This white paper will break down the properties and applications of fiber-filled materials, whose improved mechanical properties and higher thermal resistance make them ideal for engineering projects of all types.
Fillers have been used in the plastic industry since its beginning. The main purpose of fillers was initially to reduce the amount of costly polymer matrix in a blend, and so increase the economic yield of the manufacturing process. Fiber-filled materials present a number of benefits:
- Reduction of cost
- Improved mechanical properties (e.g. stiffness, hardness, impact resistance)
- Improved thermal resistance and thermal conductivity
- Reduce thermal expansion
- Fire retardancy
A special class of fillers is represented by fibers; contrary to spherical or irregular particles, fibers have a high aspect ratio. Tensile strength and modulus are properties that are normally enhanced by the addition of a fiber filler, such as glass fiber (cheap and stiff), carbon fiber (strong and heat resistant), aramid fiber (impact and heat resistant), and acrylic (cheap and low density).
Polyamides, such as PA, are commonly blended with carbon fibers; the two materials are exceptionally compatible, and in the right proportion result in a very stiff and sturdy blend. Carbon fiber-filled polyamides can be found in the automotive industry, for parts in contact with oils and subject to loads in aggressive environments.
Putting fiber-filled materials to the test
To better show the effect of the addition of carbon fibers to a polyamide matrix, we compared the properties of our two filaments PA (polyamide) and PAHT-CF15 (polyamide, 15% carbon fiber-filled).
PA is characterised as a flexible and durable material, ideal for moving parts, when sudden hits or falls are expected. The addition of 15% carbon fiber completely transforms the polyamide blend into a very stiff material, capable of withstanding heavy loads without flexing, even at high temperature.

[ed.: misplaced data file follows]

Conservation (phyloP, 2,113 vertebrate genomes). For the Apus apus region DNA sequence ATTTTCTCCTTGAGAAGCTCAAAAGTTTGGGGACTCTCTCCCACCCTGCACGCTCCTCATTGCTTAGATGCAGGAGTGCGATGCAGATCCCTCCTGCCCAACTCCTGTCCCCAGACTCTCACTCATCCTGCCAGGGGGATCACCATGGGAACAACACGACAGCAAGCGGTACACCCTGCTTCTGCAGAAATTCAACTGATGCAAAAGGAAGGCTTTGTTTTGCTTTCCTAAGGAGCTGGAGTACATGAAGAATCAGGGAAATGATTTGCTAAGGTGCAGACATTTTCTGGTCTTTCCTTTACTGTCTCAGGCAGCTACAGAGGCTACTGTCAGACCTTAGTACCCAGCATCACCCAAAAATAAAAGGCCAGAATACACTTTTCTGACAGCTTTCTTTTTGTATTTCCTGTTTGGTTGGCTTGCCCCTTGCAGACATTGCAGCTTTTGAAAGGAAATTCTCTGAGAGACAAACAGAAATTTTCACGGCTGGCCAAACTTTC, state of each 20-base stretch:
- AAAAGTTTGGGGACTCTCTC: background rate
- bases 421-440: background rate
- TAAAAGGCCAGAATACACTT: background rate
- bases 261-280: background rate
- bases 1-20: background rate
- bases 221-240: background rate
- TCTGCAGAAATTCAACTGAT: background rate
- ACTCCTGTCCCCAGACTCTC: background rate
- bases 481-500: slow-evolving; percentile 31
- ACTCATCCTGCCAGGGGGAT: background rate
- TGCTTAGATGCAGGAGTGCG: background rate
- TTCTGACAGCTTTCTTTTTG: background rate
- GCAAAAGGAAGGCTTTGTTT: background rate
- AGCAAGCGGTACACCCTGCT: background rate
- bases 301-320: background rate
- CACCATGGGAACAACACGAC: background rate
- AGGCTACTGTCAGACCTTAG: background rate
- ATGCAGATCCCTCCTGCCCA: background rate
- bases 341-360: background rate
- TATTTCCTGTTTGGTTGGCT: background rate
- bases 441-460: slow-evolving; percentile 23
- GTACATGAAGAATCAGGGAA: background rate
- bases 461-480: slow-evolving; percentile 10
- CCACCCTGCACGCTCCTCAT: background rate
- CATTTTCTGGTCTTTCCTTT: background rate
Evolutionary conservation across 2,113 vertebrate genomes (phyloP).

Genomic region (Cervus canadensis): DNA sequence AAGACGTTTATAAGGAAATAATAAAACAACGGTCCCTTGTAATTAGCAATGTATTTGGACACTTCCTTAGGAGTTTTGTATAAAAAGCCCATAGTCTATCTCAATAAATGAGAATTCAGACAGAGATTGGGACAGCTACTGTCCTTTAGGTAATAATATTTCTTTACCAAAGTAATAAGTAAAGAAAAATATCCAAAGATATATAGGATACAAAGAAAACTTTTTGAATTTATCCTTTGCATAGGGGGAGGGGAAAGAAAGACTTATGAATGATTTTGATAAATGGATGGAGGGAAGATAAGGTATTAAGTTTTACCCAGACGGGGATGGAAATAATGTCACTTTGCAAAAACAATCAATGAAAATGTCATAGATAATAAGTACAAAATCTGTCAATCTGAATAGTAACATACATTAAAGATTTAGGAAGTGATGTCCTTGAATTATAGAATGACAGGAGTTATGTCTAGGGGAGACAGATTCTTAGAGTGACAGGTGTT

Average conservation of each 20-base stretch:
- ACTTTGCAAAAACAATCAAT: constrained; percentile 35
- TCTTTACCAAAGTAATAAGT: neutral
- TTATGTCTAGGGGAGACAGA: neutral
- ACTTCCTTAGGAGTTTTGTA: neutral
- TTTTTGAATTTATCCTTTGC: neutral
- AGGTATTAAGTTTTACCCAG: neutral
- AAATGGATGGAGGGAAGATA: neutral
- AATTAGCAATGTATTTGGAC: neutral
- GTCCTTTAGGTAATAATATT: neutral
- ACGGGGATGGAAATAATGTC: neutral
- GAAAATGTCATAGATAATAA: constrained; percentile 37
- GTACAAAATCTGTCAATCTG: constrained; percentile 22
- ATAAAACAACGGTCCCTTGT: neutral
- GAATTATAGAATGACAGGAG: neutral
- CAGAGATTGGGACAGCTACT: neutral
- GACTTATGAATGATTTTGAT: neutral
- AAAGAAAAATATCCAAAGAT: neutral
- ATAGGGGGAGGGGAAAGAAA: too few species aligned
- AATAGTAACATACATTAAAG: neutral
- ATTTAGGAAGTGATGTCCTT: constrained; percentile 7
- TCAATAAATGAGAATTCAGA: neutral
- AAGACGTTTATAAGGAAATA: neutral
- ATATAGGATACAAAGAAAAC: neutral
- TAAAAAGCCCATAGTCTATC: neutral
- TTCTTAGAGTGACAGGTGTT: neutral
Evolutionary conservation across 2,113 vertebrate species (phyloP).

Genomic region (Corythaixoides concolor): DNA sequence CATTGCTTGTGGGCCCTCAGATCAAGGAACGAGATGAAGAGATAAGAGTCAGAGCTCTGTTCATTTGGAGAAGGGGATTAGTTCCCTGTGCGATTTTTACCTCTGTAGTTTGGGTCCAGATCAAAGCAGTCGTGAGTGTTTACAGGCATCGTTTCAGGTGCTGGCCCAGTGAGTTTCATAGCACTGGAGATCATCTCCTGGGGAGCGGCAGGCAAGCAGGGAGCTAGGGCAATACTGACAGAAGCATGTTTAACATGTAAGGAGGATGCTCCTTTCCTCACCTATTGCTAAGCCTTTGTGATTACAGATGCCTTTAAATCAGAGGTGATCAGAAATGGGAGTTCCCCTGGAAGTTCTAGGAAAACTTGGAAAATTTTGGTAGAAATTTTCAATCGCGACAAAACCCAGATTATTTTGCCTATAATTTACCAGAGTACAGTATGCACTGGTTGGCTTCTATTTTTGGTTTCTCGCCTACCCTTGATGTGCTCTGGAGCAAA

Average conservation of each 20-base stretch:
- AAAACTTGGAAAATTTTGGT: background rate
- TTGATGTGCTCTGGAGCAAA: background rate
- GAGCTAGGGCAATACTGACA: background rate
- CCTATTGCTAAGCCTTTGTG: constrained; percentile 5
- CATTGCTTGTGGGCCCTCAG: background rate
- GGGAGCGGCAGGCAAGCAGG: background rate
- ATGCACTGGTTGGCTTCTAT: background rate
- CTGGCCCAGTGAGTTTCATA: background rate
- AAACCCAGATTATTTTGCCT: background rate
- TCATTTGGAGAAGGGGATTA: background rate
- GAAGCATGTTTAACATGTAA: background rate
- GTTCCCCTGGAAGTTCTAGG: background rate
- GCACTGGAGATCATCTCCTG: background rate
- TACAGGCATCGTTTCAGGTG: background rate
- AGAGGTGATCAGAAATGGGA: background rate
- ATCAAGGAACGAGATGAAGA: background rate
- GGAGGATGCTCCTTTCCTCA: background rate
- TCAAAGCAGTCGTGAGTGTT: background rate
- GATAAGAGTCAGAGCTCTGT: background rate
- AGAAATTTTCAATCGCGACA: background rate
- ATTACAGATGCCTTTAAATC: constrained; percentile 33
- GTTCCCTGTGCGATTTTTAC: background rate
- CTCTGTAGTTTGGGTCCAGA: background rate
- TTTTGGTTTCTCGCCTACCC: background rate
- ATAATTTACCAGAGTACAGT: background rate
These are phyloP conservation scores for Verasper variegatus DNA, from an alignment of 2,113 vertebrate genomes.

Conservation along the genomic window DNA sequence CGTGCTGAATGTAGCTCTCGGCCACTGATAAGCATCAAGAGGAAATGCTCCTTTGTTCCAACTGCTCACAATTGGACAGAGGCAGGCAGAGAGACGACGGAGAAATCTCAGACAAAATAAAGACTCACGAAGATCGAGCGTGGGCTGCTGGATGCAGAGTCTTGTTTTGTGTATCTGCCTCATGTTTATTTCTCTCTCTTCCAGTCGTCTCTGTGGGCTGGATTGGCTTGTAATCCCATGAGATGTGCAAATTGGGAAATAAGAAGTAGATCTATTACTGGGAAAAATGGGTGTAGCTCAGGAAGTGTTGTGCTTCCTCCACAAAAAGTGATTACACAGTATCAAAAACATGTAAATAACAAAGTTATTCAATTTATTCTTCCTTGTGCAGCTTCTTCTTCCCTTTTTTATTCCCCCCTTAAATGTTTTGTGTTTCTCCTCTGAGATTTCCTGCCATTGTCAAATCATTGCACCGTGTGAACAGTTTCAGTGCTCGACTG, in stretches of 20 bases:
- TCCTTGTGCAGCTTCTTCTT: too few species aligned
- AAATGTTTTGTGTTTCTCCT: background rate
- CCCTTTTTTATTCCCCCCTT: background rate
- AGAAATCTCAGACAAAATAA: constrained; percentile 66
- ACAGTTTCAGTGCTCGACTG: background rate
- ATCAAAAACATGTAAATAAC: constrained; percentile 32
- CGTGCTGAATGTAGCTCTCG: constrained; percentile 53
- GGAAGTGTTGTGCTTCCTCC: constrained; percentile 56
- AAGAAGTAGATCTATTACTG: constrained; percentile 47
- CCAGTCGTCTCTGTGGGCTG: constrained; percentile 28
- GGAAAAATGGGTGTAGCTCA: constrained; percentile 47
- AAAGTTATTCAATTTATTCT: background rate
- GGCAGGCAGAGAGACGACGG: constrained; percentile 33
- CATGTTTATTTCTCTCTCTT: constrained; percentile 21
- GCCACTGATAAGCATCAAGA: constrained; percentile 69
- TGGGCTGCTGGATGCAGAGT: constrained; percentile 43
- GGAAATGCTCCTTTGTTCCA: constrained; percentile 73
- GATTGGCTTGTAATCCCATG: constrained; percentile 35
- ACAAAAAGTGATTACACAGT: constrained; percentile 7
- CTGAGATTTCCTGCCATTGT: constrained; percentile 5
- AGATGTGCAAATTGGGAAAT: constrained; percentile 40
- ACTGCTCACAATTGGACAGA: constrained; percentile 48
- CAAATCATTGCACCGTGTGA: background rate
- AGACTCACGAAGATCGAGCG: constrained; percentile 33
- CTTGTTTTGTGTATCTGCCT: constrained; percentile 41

An important advantage of the addition of fibers to thermoplastic is an improved thermal resistance, and subsequent better dimensional stability in hot environments, such as car engine bays, electric panels and in proximity of moving parts.
The addition of fibers in 3D printing filaments also affects the printability properties of the material. For example, in the molten state, the presence of rigid, solid particles greatly increases the melt viscosity of the blend, thus requiring higher printing temperatures to ensure an optimal flow.
Another aspect to take into consideration is the abrasive effect of solid particles/fibers. The use of carbon and (especially) glass fibers can result in a considerable wear of the classical brass nozzle over a relatively short period of time. For this reason, it is highly recommended to use a special hardened nozzle, such as the BCN3D Hotend X.
Would you like to know more about 3D printing? Check out the following white papers:
- Anatomy of Sigma & Sigmax R19 extrusion system: Partnering with e3D™ & Bondtech™ manufacturers
- Introduction to FFF technology and its most important parameters
- Introduction to Fused Filament Fabrication (FFF) 3D printing technology
- Guide on how to choose a professional desktop 3D printer – White Paper
- Introduction to the Plastic Manufacturing Industry – White Paper
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